On December 21, we were witness to the greatest Great Conjunction seen in nearly 800 years. Keep your eyes on the southwest horizon just after sunset in the week to come, though, as Jupiter and Saturn continue to put on an amazing show.
The two most massive planets in our solar system have been a constant sight in our night skies so far in 2020. Throughout the year, the Jupiter and Saturn have appeared to be locked in a slow dance. Drawing closer and closer for the first half of the year, they then pulled apart again until Fall, and then they slowly approaching again, night by night, leading up to the Winter Solstice.
Just hours after the Winter Solstice, on the evening of Monday, December 21, they were so close that, to the unaided eye, they appeared to be merged together into one bright point of light.
This was the Great Conjunction of 2020, and it was the closest such event that we have seen this well in nearly 800 years!
HOW TO SEE IT FROM ANYWHERE
Did you miss the event? If so, the Lowell Observatory — the location from which Clyde Tombaugh discovered the dwarf planet Pluto in 1930 — hosted a live event from Flagstone, Arizona. During the event, they streamed their telescopic view of Jupiter and Saturn, revealing details that would have been impossible to see with the unaided eye. Their event is still available to watch, via the embedded video below:
WHAT'S GOING ON HERE?
As Earth, Jupiter, and Saturn orbit the Sun, we complete one revolution in a year, while Jupiter takes 11.8 years and Saturn takes 29.5 years. Every 19.6 years, from our perspective, the two bright gas giants come into alignment in our sky. Astronomers call these alignments Great Conjunctions.
The positions of Jupiter and Saturn in the solar system relative to Earth, from Saturn Opposition on July 20 to the Great Conjunction on December 21, with the views from Earth. Credit: Celestia/Scott Sutherland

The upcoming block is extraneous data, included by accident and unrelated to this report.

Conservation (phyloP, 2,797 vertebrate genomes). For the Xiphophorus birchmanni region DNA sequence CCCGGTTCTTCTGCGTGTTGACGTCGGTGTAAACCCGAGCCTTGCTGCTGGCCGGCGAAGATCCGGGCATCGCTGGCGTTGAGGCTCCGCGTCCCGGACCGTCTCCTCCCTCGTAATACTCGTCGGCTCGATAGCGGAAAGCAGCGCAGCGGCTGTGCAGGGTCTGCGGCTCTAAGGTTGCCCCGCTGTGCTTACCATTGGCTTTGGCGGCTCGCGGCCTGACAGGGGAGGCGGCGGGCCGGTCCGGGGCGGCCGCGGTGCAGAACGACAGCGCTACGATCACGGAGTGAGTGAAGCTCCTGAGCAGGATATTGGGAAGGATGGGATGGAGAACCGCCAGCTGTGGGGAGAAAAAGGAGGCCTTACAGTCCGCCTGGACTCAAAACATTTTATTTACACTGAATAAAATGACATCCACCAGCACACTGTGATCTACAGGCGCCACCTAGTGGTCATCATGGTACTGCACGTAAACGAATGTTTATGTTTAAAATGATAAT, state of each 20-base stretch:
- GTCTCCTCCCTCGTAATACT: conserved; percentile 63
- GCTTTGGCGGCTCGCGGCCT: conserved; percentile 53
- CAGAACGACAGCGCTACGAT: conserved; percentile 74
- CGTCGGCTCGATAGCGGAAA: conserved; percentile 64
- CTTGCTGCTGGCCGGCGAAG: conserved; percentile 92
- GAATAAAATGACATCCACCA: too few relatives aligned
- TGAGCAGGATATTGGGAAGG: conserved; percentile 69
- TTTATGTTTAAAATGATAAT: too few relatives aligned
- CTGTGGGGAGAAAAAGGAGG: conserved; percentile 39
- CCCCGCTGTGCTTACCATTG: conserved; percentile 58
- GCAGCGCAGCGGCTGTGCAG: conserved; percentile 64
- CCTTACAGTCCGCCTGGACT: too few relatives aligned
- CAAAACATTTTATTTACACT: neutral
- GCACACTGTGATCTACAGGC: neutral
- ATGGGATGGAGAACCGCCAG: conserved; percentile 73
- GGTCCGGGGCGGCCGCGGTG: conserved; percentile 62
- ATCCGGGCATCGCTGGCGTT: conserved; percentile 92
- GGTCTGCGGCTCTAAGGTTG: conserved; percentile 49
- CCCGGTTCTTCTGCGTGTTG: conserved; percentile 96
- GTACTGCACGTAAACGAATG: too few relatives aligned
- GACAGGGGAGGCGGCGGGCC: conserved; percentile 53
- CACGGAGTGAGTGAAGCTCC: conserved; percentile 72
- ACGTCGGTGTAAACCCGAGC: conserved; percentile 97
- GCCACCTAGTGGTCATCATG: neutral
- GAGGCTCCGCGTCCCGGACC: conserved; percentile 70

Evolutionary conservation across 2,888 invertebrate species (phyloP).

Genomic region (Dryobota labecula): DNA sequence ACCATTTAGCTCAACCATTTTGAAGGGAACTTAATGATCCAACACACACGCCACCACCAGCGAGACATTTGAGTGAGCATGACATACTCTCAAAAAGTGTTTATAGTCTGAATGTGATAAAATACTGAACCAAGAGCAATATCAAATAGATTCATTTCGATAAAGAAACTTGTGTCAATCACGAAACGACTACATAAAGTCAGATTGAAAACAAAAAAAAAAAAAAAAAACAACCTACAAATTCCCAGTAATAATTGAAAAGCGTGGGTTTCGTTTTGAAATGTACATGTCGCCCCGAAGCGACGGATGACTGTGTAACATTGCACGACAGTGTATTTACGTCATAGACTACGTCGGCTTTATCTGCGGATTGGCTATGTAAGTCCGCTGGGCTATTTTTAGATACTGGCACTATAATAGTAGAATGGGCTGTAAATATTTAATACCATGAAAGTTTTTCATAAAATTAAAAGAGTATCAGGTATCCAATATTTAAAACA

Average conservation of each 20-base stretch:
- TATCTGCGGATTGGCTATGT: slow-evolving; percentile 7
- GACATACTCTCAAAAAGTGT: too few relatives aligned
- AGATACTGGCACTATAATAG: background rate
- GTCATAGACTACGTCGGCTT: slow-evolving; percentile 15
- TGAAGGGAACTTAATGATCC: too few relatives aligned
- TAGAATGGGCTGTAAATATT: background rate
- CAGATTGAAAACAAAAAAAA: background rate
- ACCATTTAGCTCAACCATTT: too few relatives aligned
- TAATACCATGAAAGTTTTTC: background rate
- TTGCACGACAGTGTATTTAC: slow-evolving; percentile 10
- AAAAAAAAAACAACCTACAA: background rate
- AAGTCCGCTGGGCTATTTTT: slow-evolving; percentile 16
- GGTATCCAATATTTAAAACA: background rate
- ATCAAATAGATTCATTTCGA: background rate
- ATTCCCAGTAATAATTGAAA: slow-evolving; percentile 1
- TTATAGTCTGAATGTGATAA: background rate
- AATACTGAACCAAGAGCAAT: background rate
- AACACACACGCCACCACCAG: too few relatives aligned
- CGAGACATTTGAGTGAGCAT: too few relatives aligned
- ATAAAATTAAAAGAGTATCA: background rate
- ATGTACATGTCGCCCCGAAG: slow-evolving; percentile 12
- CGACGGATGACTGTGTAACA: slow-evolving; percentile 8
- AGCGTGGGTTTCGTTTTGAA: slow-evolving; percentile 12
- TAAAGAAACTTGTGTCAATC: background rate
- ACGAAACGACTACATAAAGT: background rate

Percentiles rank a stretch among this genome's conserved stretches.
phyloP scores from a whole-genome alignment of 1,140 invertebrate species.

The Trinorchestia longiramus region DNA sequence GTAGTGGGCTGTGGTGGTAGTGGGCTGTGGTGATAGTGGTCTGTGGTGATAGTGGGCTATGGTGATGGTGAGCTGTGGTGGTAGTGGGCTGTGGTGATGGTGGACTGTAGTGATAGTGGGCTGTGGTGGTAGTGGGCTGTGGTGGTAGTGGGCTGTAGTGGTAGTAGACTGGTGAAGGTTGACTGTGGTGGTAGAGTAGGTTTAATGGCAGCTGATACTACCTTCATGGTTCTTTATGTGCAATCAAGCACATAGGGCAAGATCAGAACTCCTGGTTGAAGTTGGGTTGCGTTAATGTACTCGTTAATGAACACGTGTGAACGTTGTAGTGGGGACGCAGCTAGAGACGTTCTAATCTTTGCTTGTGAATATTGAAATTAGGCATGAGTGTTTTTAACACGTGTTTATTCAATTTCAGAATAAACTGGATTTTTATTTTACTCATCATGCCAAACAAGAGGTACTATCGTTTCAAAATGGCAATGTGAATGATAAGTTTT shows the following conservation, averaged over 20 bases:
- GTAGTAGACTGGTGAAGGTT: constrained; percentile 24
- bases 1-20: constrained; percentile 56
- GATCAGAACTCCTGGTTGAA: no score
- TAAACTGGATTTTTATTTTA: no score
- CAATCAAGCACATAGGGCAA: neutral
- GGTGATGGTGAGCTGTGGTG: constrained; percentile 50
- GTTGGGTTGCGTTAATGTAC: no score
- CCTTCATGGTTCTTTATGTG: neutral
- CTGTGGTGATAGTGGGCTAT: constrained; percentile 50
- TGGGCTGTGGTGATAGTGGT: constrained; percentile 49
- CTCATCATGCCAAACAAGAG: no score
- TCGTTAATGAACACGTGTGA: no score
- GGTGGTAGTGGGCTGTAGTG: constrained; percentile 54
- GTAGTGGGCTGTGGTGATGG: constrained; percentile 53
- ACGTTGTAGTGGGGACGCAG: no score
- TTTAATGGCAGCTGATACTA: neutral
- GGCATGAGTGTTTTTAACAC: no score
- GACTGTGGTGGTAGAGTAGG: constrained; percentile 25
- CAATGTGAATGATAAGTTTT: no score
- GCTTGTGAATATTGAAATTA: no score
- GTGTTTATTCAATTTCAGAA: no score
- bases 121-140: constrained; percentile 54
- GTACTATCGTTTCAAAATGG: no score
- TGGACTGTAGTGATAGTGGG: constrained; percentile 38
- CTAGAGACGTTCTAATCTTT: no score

Not all Great Conjunctions are equal, though. During most of these events, the planetary pair just appear reasonably close to one another. Certainly close enough to be notable, but we actually have to go back pretty far to find one comparable to what we saw on Monday night.
"You'd have to go all the way back to just before dawn on March 4, 1226, to see a closer alignment between these objects visible in the night sky," Rice University astronomer Patrick Hartigan said in a press release.
According to Hartigan's records, this year's Great Conjunction had Jupiter and Saturn just one-tenth of one degree apart in the sky. That's 6.1 arcminutes for the astronomers out there. For the non-astronomers, if you hold your hand out at arm's length, palm facing away from you, and extend only your pinky finger up towards the sky, the width of that finger is roughly 1 degree or 60 arcminutes across. So, on the night of December 21, Jupiter and Saturn were about one-tenth of that span apart from one another.
Technically, that made this the closest Great Conjunction since July 16, 1623, when Jupiter and Saturn were only 5.2 arcminutes apart. However, as Hartigan points out, it would have been very difficult to see the 1623 event from Earth without some kind of special equipment. The two planets were too close to the Sun, from our perspective. Thus, that particular great conjunction was lost in the glare of twilight. Going back to March 4, 1226, Jupiter and Saturn were even closer than they come this year (just 2.1 arcminutes apart). Plus, they were high enough above the horizon that anyone would have seen them with the unaided eye.